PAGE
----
Gary Clark Jr.The Story of Sonny Boy Slim(Warner Brothers)Rating: 4 out of 5 stars “This music is my healing,” sings contemporary bluesman Gary Clark Jr. on “Healing,” the opening track from his second major label studio release. As he showed on his previous outing, Clark is not here to recycle blues riffs or be the next Stevie Ray Vaughan. Rather, he’s more interested in breaking down the blues, blues-rock and soul-blues boundaries in ways similar to how Jimi Hendrix reimagined and expanded the genre by giving it an acid-enhanced infusion.
The original line on Gary Clark, Jr. was that the young Texas guitarist was supposed to be the future of the blues, having been mentored by Jimmie Vaughan and Eric Clapton, but as his star rises, Clark has made it increasingly clear that his creative ambitions run a lot deeper than being the next hotshot guitar slinger. On his major-label debut, 2012's Blak and Blu, Clark demonstrated he isn't interested in following the path of blues traditionalists, and while there's plenty of great guitar work on 2015's The Story of Sonny Boy Slim, this is by no means a conventional blues album.
Burgeoning blues star Gary Clark Jr. cranks the volume to the max on his new LP, The Story of Sonny Boy Slim, and unleashes numerous thunderous riffs in the process. Opening track "The Healing" begins with a gospel a cappella intro that draws on the sound of the Mississippi Delta. But Clark quickly breaks free of that mould, and follows that intro with deeply contrasting arena-ready guitar solos and a fist pump-worthy "yeah yeah" chorus.
On his 2012 major label debut, Gary Clark Jr. was hungry for all the music he could get his hands on. He rose up out of Austin as a certified bluesman and killer guitar player, sure, but Blak and Blu also pulled funk, soul, and molten garage rock under its wide roof. What that album lacked in cohesion it made up for in spirit and a whole pile of hot licks.
Gary Clark Jr.'s versatility is both blessing and curse. The Austin ace's 2012 breakthrough album, Blak and Blu, shuffle-mixed through blues roots; raw, Hendrix-channeling solos; glossy, modern R&B; and points between, but never quite figured out how to connect the dots. Three years later, his studio follow-up does — mainly by focusing on his unfuckwithable guitar.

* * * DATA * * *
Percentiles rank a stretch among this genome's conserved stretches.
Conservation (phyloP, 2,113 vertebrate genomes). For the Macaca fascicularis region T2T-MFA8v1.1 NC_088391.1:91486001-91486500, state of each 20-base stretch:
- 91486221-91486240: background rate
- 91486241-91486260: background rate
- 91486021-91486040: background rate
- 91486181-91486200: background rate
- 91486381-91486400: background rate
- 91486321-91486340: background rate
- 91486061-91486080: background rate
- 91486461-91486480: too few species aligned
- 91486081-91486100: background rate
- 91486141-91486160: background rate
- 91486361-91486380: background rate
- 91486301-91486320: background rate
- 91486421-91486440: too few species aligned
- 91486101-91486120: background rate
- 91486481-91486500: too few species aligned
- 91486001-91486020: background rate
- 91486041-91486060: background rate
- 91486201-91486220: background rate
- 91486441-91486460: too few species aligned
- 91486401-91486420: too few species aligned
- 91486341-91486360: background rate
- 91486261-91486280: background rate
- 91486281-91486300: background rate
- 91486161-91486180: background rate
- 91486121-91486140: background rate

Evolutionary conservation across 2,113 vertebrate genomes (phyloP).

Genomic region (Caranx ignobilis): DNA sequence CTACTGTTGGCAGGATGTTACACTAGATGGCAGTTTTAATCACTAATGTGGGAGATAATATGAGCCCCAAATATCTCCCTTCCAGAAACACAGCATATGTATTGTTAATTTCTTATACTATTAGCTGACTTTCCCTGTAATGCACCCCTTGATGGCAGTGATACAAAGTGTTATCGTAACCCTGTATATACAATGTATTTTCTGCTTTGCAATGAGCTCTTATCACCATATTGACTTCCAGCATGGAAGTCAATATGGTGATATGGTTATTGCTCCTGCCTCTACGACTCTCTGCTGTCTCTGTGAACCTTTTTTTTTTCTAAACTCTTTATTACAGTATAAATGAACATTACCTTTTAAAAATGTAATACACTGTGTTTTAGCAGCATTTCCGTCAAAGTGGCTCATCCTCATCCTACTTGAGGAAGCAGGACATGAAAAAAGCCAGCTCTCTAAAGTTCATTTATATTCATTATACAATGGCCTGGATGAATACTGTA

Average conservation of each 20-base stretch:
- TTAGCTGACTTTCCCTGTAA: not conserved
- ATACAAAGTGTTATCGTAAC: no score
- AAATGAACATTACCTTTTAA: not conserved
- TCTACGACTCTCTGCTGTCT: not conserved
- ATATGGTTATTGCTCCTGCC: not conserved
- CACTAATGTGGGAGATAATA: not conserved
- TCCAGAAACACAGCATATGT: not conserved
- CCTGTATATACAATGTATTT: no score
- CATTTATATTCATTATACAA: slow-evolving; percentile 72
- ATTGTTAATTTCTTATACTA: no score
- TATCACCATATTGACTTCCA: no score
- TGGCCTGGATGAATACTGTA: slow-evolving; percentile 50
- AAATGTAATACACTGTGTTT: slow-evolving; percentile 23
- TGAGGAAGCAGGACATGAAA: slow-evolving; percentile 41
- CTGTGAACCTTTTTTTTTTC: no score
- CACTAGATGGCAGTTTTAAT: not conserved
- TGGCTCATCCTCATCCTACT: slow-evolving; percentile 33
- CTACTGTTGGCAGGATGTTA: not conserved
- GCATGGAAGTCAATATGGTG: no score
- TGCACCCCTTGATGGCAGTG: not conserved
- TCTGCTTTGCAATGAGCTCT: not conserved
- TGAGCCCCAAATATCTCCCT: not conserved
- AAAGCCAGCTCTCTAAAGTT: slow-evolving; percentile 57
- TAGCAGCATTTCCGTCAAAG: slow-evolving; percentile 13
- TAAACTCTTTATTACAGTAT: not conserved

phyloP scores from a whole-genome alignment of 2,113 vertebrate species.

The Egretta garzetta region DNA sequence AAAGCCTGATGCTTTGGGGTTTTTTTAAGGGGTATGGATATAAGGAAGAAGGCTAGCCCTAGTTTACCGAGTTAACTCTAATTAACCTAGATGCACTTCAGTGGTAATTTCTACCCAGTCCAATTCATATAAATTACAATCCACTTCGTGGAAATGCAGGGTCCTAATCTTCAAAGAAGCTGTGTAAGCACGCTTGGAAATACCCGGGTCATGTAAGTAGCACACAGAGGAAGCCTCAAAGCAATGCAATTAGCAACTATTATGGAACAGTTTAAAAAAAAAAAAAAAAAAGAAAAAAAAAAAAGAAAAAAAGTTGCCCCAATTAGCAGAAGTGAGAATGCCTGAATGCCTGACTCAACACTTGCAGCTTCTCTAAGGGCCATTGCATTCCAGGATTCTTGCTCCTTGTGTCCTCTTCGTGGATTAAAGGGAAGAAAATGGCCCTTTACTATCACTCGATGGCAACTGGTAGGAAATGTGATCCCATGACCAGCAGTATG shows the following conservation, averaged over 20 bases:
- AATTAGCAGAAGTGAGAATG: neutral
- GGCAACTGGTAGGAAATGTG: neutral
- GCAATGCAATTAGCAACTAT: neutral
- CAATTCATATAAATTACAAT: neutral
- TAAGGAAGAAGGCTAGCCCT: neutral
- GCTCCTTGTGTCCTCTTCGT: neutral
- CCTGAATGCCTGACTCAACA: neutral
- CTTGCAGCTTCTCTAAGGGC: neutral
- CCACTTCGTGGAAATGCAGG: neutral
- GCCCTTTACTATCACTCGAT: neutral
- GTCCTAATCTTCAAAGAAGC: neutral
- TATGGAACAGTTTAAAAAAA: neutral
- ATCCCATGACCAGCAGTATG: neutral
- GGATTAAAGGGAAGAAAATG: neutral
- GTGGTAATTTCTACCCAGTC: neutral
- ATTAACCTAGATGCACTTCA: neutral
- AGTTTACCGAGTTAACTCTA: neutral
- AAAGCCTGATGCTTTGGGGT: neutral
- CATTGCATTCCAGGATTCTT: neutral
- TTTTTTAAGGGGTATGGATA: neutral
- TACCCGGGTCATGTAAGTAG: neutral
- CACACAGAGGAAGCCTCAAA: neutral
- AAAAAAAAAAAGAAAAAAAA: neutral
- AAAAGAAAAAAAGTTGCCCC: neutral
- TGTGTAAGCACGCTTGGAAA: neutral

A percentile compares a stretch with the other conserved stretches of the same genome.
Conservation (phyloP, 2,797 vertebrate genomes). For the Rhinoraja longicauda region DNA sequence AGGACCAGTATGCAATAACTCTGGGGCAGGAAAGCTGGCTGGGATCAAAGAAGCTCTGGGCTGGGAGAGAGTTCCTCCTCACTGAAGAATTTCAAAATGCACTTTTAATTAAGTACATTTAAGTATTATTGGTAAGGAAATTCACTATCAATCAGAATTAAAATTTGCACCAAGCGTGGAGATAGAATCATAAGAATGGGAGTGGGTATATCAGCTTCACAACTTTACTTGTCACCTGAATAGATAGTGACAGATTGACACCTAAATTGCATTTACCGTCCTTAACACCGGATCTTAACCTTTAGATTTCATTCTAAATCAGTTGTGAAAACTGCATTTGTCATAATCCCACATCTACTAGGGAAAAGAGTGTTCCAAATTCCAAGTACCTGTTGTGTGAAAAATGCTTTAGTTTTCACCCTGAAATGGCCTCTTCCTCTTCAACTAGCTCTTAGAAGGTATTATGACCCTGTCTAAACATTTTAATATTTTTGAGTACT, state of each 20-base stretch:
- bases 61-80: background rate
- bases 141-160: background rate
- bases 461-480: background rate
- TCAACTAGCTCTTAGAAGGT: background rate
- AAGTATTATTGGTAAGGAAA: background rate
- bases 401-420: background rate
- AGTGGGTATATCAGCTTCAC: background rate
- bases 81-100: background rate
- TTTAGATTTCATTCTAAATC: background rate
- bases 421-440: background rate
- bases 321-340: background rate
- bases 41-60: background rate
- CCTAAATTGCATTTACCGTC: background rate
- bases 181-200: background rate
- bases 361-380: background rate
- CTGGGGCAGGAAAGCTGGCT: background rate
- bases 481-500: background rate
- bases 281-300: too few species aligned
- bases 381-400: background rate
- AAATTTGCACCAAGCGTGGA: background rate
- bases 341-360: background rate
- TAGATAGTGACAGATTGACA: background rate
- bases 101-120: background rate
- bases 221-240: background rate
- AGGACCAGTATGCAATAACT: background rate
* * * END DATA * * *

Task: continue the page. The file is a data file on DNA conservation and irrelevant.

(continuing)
The 21st-century guitar hero goes all smooth. Grohl’s a fan. Clapton’s a fan. Shit, Obama’s a fan. Clark’s seductive blend of blues, hip-hop and vintage rock has scored him favour with virtually everyone, including Classic Rock. No pressure for album number two then.... ADVERTISINGinRead ….
What's a guitar slinger to do when the thrill of a solo fades? In the case of Gary Clark Jr., you follow a double live LP heavy on six-string fireworks with a one-man-band studio album that establishes a more distinctive vision by putting the axe in a support position. Self-producing himself locally at Arlyn, Austin's great blues-guitar hope downplays the lead-centric style that made him a hot commodity at festivals. Instead, Clark pivots his tunesmithery around lubed rhythms and soulful vocal melodies, evoking decades of R&B without forswearing the blues.
New York Daily News (Jim Faber) Opinion: Excellent
GARY CLARK JR. “The Story of Sonny Boy Slim” (Warner Bros.) 4 Stars IT’S NO mean feat referring to the past without skidding into a retro rut. But Gary Clark Jr.’s new album offers a master class in the art. Due to his central role as an ace electric blues guitarist, Clark and his music can never fully escape the cliches of 1960s classic rock.
Gary Clark Jr. makes a promise on his second studio album, “The Story of Sonny Boy Slim.” “Hold on, we’re gonna make it,” Mr. Clark sings like a Southern-soul crier on a tune called “Hold On.” The lyrics unspool in a rhythmic patter, referring to bitter losses, “the whole world gone crazy.” But the track ignites only during his guitar solo, which starts in the background and soon fills the frame.